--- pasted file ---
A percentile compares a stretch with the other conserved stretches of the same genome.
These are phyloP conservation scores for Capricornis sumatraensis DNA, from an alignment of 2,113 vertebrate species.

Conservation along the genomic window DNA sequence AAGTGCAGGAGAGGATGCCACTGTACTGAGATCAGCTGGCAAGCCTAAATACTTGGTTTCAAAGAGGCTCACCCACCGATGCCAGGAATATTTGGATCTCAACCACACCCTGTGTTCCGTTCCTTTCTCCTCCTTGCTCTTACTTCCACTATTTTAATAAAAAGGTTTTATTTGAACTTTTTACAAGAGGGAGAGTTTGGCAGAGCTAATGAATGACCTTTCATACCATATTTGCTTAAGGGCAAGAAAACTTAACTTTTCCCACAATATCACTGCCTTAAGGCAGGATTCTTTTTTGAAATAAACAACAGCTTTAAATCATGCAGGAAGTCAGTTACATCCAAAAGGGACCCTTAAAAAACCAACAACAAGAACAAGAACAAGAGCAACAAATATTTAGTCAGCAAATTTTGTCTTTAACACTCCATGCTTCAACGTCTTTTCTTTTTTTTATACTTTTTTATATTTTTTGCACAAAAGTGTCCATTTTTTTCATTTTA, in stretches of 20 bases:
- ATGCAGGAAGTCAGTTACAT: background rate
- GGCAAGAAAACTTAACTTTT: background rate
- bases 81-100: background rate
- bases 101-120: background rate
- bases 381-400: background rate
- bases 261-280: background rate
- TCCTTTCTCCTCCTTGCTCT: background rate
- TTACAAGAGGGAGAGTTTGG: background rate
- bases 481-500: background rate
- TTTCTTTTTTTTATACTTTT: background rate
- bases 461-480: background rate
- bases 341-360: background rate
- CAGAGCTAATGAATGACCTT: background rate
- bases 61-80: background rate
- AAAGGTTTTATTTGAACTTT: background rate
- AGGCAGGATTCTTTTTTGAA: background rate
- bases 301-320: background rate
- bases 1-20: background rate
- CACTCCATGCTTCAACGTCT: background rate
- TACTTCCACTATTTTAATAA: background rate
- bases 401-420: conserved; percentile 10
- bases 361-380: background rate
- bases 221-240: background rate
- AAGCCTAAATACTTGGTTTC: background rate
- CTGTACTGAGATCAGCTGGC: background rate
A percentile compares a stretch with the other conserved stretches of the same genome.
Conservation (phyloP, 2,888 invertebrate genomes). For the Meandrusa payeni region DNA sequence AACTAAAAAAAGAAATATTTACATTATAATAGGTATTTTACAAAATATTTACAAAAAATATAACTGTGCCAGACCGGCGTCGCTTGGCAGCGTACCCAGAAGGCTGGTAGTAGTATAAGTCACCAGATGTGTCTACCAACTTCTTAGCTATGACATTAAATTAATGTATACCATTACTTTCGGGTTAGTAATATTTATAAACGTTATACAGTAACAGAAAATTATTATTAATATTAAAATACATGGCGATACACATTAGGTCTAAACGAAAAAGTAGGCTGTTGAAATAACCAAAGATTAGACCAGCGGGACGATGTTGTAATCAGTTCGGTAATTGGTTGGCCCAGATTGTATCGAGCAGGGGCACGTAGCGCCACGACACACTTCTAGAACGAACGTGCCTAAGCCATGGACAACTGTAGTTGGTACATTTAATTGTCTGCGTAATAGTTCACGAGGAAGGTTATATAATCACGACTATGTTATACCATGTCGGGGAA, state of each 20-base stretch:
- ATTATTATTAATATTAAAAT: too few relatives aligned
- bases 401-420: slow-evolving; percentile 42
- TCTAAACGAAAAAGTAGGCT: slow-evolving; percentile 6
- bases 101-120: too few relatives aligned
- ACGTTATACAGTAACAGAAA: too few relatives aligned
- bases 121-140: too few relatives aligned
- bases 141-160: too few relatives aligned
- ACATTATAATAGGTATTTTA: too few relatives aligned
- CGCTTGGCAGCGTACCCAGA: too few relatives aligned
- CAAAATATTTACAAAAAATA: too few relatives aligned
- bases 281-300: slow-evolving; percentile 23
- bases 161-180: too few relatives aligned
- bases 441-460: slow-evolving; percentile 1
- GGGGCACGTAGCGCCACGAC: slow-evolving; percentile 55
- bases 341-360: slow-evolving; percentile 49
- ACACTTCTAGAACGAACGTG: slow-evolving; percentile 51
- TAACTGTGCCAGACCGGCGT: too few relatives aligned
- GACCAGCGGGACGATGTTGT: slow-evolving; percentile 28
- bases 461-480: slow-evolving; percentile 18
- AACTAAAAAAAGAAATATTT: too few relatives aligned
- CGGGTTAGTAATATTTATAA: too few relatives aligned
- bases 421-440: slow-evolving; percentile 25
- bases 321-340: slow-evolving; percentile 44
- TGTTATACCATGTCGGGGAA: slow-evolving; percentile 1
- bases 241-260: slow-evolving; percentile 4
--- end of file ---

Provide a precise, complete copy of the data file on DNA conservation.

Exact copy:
A percentile compares a stretch with the other conserved stretches of the same genome.
These are phyloP conservation scores for Capricornis sumatraensis DNA, from an alignment of 2,113 vertebrate species.

Conservation along the genomic window DNA sequence AAGTGCAGGAGAGGATGCCACTGTACTGAGATCAGCTGGCAAGCCTAAATACTTGGTTTCAAAGAGGCTCACCCACCGATGCCAGGAATATTTGGATCTCAACCACACCCTGTGTTCCGTTCCTTTCTCCTCCTTGCTCTTACTTCCACTATTTTAATAAAAAGGTTTTATTTGAACTTTTTACAAGAGGGAGAGTTTGGCAGAGCTAATGAATGACCTTTCATACCATATTTGCTTAAGGGCAAGAAAACTTAACTTTTCCCACAATATCACTGCCTTAAGGCAGGATTCTTTTTTGAAATAAACAACAGCTTTAAATCATGCAGGAAGTCAGTTACATCCAAAAGGGACCCTTAAAAAACCAACAACAAGAACAAGAACAAGAGCAACAAATATTTAGTCAGCAAATTTTGTCTTTAACACTCCATGCTTCAACGTCTTTTCTTTTTTTTATACTTTTTTATATTTTTTGCACAAAAGTGTCCATTTTTTTCATTTTA, in stretches of 20 bases:
- ATGCAGGAAGTCAGTTACAT: background rate
- GGCAAGAAAACTTAACTTTT: background rate
- bases 81-100: background rate
- bases 101-120: background rate
- bases 381-400: background rate
- bases 261-280: background rate
- TCCTTTCTCCTCCTTGCTCT: background rate
- TTACAAGAGGGAGAGTTTGG: background rate
- bases 481-500: background rate
- TTTCTTTTTTTTATACTTTT: background rate
- bases 461-480: background rate
- bases 341-360: background rate
- CAGAGCTAATGAATGACCTT: background rate
- bases 61-80: background rate
- AAAGGTTTTATTTGAACTTT: background rate
- AGGCAGGATTCTTTTTTGAA: background rate
- bases 301-320: background rate
- bases 1-20: background rate
- CACTCCATGCTTCAACGTCT: background rate
- TACTTCCACTATTTTAATAA: background rate
- bases 401-420: conserved; percentile 10
- bases 361-380: background rate
- bases 221-240: background rate
- AAGCCTAAATACTTGGTTTC: background rate
- CTGTACTGAGATCAGCTGGC: background rate
A percentile compares a stretch with the other conserved stretches of the same genome.
Conservation (phyloP, 2,888 invertebrate genomes). For the Meandrusa payeni region DNA sequence AACTAAAAAAAGAAATATTTACATTATAATAGGTATTTTACAAAATATTTACAAAAAATATAACTGTGCCAGACCGGCGTCGCTTGGCAGCGTACCCAGAAGGCTGGTAGTAGTATAAGTCACCAGATGTGTCTACCAACTTCTTAGCTATGACATTAAATTAATGTATACCATTACTTTCGGGTTAGTAATATTTATAAACGTTATACAGTAACAGAAAATTATTATTAATATTAAAATACATGGCGATACACATTAGGTCTAAACGAAAAAGTAGGCTGTTGAAATAACCAAAGATTAGACCAGCGGGACGATGTTGTAATCAGTTCGGTAATTGGTTGGCCCAGATTGTATCGAGCAGGGGCACGTAGCGCCACGACACACTTCTAGAACGAACGTGCCTAAGCCATGGACAACTGTAGTTGGTACATTTAATTGTCTGCGTAATAGTTCACGAGGAAGGTTATATAATCACGACTATGTTATACCATGTCGGGGAA, state of each 20-base stretch:
- ATTATTATTAATATTAAAAT: too few relatives aligned
- bases 401-420: slow-evolving; percentile 42
- TCTAAACGAAAAAGTAGGCT: slow-evolving; percentile 6
- bases 101-120: too few relatives aligned
- ACGTTATACAGTAACAGAAA: too few relatives aligned
- bases 121-140: too few relatives aligned
- bases 141-160: too few relatives aligned
- ACATTATAATAGGTATTTTA: too few relatives aligned
- CGCTTGGCAGCGTACCCAGA: too few relatives aligned
- CAAAATATTTACAAAAAATA: too few relatives aligned
- bases 281-300: slow-evolving; percentile 23
- bases 161-180: too few relatives aligned
- bases 441-460: slow-evolving; percentile 1
- GGGGCACGTAGCGCCACGAC: slow-evolving; percentile 55
- bases 341-360: slow-evolving; percentile 49
- ACACTTCTAGAACGAACGTG: slow-evolving; percentile 51
- TAACTGTGCCAGACCGGCGT: too few relatives aligned
- GACCAGCGGGACGATGTTGT: slow-evolving; percentile 28
- bases 461-480: slow-evolving; percentile 18
- AACTAAAAAAAGAAATATTT: too few relatives aligned
- CGGGTTAGTAATATTTATAA: too few relatives aligned
- bases 421-440: slow-evolving; percentile 25
- bases 321-340: slow-evolving; percentile 44
- TGTTATACCATGTCGGGGAA: slow-evolving; percentile 1
- bases 241-260: slow-evolving; percentile 4